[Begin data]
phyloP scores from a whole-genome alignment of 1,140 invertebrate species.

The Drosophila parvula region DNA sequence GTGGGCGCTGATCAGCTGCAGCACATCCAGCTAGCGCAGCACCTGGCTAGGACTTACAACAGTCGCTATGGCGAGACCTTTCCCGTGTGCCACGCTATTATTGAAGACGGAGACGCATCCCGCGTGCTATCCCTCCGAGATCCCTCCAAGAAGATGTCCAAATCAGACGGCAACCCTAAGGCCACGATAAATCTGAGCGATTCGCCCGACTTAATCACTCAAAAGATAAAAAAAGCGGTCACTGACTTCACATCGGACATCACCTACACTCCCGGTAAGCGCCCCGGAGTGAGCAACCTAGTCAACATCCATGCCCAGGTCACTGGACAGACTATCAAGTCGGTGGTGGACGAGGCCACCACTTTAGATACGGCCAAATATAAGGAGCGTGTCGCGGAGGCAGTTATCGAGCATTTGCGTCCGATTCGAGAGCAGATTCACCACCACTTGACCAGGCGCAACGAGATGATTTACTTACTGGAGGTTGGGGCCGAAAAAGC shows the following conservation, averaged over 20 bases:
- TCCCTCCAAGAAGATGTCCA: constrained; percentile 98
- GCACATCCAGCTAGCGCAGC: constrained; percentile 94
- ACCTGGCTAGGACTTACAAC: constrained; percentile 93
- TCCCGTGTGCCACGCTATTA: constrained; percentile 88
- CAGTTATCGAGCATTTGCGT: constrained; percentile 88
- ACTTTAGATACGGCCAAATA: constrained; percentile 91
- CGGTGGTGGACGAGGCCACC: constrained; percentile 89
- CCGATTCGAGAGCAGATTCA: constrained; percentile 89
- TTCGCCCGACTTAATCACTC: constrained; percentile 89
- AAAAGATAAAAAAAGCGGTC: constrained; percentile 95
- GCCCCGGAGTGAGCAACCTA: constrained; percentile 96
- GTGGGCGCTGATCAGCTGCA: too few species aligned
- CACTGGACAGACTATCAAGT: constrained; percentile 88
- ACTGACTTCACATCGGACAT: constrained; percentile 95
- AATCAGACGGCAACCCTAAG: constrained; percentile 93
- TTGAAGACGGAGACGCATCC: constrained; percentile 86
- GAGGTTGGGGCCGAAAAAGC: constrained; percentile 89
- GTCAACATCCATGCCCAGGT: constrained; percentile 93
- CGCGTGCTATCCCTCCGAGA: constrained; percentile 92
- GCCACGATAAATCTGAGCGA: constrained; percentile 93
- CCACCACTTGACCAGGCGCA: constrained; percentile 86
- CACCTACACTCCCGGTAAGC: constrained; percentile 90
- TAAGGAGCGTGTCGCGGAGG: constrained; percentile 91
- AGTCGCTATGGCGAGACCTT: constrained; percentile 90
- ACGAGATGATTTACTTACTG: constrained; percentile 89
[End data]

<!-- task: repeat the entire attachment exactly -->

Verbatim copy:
phyloP scores from a whole-genome alignment of 1,140 invertebrate species.

The Drosophila parvula region DNA sequence GTGGGCGCTGATCAGCTGCAGCACATCCAGCTAGCGCAGCACCTGGCTAGGACTTACAACAGTCGCTATGGCGAGACCTTTCCCGTGTGCCACGCTATTATTGAAGACGGAGACGCATCCCGCGTGCTATCCCTCCGAGATCCCTCCAAGAAGATGTCCAAATCAGACGGCAACCCTAAGGCCACGATAAATCTGAGCGATTCGCCCGACTTAATCACTCAAAAGATAAAAAAAGCGGTCACTGACTTCACATCGGACATCACCTACACTCCCGGTAAGCGCCCCGGAGTGAGCAACCTAGTCAACATCCATGCCCAGGTCACTGGACAGACTATCAAGTCGGTGGTGGACGAGGCCACCACTTTAGATACGGCCAAATATAAGGAGCGTGTCGCGGAGGCAGTTATCGAGCATTTGCGTCCGATTCGAGAGCAGATTCACCACCACTTGACCAGGCGCAACGAGATGATTTACTTACTGGAGGTTGGGGCCGAAAAAGC shows the following conservation, averaged over 20 bases:
- TCCCTCCAAGAAGATGTCCA: constrained; percentile 98
- GCACATCCAGCTAGCGCAGC: constrained; percentile 94
- ACCTGGCTAGGACTTACAAC: constrained; percentile 93
- TCCCGTGTGCCACGCTATTA: constrained; percentile 88
- CAGTTATCGAGCATTTGCGT: constrained; percentile 88
- ACTTTAGATACGGCCAAATA: constrained; percentile 91
- CGGTGGTGGACGAGGCCACC: constrained; percentile 89
- CCGATTCGAGAGCAGATTCA: constrained; percentile 89
- TTCGCCCGACTTAATCACTC: constrained; percentile 89
- AAAAGATAAAAAAAGCGGTC: constrained; percentile 95
- GCCCCGGAGTGAGCAACCTA: constrained; percentile 96
- GTGGGCGCTGATCAGCTGCA: too few species aligned
- CACTGGACAGACTATCAAGT: constrained; percentile 88
- ACTGACTTCACATCGGACAT: constrained; percentile 95
- AATCAGACGGCAACCCTAAG: constrained; percentile 93
- TTGAAGACGGAGACGCATCC: constrained; percentile 86
- GAGGTTGGGGCCGAAAAAGC: constrained; percentile 89
- GTCAACATCCATGCCCAGGT: constrained; percentile 93
- CGCGTGCTATCCCTCCGAGA: constrained; percentile 92
- GCCACGATAAATCTGAGCGA: constrained; percentile 93
- CCACCACTTGACCAGGCGCA: constrained; percentile 86
- CACCTACACTCCCGGTAAGC: constrained; percentile 90
- TAAGGAGCGTGTCGCGGAGG: constrained; percentile 91
- AGTCGCTATGGCGAGACCTT: constrained; percentile 90
- ACGAGATGATTTACTTACTG: constrained; percentile 89